Friday, July 15, 2011

Getting streetwise with Mee Goreng

Noodles were the first thing I'd ever learnt to make.  Needless to say, it was a disaster and had to be scraped off the pan because I had overboiled everything in sight. The second time I tried, it wasn't so bad if you don't count the fact that I had emptied nearly half a bottle of vinegar into it. It took me quite a number of trial and error methods to earn it an 'edible' status. Of course, there is one little thing I still wish to learn, for which I could give my left arm and right leg for.

Now if you ask me, there’s nothing in the world more exciting than watching noodles tossing on a wok. Better still, if it’s happening in a food cart on the road.  Call it the man’s expert wielding of the wok or the soya tinged noodles flying in the air and neatly falling in a pile below, it never ceases to amaze me how he possibly does it. What if the noodles flew out of control to land on an unsuspecting customer’s head?  Or even worse, his own.  My cook Hori does a neat noodle toss in my very humble non stick pan, something he claims to have learnt from a Chinese restaurant in Mumbai. Of course he does grumble about not getting a wok big enough to ‘make the noodles dance’. (That reminds me to blackmail the husband into buying me one of those babies)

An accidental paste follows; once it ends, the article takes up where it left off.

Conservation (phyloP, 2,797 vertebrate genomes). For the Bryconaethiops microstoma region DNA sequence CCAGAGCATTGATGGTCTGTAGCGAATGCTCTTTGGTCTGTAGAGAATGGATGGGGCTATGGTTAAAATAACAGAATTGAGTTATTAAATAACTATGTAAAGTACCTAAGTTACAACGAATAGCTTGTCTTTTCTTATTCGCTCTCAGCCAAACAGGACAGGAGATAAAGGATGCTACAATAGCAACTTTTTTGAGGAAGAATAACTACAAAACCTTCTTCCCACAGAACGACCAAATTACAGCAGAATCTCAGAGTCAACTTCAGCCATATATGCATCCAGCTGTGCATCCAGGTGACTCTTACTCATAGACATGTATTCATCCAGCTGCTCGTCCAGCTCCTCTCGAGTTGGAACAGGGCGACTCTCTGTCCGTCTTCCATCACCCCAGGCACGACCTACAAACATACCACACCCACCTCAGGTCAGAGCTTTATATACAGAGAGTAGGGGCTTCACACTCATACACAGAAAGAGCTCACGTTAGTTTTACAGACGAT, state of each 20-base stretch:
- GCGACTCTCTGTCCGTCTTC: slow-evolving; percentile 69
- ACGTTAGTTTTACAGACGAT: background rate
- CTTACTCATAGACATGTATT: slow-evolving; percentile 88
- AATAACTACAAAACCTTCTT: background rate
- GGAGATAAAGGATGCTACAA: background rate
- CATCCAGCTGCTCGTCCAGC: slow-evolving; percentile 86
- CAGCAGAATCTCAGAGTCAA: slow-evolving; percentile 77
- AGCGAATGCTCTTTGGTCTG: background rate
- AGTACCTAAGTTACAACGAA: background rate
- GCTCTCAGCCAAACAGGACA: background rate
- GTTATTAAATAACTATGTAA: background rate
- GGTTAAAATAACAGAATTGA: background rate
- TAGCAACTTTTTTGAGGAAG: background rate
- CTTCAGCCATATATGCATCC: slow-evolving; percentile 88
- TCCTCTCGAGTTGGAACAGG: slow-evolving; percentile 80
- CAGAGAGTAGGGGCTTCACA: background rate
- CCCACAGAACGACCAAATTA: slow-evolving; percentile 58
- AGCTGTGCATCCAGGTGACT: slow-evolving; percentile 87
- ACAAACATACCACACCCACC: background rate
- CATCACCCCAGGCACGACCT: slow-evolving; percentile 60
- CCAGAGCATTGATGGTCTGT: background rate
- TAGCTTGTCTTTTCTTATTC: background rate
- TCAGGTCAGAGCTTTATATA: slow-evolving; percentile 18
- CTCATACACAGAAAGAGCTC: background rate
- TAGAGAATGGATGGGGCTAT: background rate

Last evening it was pouring like mad and I had this sudden craving for some spicy noodles. While I had some daal, fish curry and a dead looking soya bean curry lying in the fridge, I decided to give it a miss and dig out a Malaysian stir fried noodle recipe that was lying unattended for long.
Now, Mee Goreng is a very popular spicy noodle dish sold along the streets of Singapore and Malaysia by street-hawkers to high end restaurants.  You can add as many vegetables and meat of your choice. The original recipe included squid, barbecued pork and chinese sausages. You can also add mushroom, baby corn and bean sprouts for veggies. I skipped those since I didn’t have any. The red chilli paste gives this dish a unique flavor and the much needed zest. You need to cook it on a high flame to retain all the wonderful flavors.



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